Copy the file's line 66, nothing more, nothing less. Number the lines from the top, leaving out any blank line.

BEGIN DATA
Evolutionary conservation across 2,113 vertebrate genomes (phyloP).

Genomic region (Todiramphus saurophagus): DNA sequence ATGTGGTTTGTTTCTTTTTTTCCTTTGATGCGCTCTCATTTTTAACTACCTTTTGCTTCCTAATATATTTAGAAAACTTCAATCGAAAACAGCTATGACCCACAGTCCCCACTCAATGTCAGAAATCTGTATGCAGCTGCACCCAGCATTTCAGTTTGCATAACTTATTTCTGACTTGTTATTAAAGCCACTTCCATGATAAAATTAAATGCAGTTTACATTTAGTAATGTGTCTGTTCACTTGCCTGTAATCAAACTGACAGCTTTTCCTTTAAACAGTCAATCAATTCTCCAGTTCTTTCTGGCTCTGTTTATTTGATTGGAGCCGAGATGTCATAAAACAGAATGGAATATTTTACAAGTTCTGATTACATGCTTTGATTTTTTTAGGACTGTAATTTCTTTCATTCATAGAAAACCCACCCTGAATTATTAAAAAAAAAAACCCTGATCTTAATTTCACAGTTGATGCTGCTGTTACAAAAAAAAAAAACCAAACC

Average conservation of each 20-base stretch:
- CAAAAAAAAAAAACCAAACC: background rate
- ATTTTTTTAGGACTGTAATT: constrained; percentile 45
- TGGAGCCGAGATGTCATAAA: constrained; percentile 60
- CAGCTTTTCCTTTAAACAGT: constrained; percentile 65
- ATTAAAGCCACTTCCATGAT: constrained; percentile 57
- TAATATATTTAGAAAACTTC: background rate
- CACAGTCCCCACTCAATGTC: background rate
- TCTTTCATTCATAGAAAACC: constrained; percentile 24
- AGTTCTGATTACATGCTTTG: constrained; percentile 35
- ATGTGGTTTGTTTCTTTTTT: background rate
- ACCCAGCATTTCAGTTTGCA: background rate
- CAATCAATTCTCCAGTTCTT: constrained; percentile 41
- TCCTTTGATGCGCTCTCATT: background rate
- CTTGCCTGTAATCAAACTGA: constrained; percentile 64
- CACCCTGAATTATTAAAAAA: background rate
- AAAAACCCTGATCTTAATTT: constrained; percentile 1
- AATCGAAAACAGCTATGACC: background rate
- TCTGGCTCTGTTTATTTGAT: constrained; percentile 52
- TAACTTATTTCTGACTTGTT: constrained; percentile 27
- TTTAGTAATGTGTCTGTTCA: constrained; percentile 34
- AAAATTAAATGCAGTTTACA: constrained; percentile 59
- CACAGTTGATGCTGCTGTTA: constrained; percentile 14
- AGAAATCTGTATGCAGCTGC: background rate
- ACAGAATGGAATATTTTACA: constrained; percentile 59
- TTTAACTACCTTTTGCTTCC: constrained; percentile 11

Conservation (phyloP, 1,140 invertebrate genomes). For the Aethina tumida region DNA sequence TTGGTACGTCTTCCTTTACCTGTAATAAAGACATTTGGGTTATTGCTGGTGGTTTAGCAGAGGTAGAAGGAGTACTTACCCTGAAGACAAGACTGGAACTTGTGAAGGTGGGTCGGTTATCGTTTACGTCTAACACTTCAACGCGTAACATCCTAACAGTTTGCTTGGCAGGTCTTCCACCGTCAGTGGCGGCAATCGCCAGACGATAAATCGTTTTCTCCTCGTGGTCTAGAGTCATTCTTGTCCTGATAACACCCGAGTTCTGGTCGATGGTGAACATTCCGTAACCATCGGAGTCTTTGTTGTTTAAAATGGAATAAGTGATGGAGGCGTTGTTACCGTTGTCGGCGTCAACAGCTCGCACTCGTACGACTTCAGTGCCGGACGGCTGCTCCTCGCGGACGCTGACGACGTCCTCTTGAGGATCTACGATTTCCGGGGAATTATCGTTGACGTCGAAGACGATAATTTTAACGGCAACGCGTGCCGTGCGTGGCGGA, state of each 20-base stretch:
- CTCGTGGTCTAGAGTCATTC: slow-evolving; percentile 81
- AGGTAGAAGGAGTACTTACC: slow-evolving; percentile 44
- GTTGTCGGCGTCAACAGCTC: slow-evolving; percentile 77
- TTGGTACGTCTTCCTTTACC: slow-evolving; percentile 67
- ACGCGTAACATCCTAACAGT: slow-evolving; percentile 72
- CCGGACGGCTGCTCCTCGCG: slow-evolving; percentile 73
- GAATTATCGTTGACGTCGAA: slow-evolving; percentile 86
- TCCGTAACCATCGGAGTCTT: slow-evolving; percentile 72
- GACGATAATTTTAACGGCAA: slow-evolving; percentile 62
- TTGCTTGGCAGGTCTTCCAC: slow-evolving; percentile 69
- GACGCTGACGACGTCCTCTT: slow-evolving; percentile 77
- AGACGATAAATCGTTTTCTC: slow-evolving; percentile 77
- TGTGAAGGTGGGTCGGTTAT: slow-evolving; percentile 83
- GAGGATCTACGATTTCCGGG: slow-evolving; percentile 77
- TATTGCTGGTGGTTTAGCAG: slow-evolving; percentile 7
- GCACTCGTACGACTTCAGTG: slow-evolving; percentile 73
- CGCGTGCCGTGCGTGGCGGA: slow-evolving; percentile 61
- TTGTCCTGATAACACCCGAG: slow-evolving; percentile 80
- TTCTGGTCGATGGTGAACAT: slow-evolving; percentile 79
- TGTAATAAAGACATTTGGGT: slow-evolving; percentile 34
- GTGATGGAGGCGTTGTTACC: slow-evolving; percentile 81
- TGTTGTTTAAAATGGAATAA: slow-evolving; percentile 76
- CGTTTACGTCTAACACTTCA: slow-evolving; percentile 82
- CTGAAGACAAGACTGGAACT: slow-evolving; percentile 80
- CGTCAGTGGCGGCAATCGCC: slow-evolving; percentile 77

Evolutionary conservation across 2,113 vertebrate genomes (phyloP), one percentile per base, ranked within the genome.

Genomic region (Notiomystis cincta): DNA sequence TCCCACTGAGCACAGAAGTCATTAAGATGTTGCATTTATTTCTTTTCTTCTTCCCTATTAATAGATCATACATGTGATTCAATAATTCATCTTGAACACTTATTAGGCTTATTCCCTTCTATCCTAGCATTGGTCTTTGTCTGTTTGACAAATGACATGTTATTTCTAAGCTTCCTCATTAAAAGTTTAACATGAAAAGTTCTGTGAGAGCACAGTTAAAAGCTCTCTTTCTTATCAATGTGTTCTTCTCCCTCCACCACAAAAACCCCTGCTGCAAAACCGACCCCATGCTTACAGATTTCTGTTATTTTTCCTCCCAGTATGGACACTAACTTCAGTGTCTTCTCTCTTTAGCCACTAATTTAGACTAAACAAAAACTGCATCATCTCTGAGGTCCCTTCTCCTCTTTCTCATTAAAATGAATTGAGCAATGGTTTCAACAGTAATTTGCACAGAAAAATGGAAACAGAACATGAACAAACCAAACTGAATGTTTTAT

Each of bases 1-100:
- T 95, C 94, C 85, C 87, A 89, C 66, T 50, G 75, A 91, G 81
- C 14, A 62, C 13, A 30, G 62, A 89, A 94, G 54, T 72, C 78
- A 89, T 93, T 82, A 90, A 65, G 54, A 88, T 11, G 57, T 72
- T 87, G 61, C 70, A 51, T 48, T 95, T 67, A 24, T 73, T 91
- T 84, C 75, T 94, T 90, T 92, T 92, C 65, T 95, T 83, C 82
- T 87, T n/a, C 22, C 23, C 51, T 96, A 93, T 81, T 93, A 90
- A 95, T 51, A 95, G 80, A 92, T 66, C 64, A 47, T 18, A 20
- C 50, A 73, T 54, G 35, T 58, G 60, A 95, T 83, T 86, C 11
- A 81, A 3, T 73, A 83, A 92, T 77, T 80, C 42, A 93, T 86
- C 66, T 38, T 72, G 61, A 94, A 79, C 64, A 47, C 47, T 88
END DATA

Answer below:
- A 81, A 3, T 73, A 83, A 92, T 77, T 80, C 42, A 93, T 86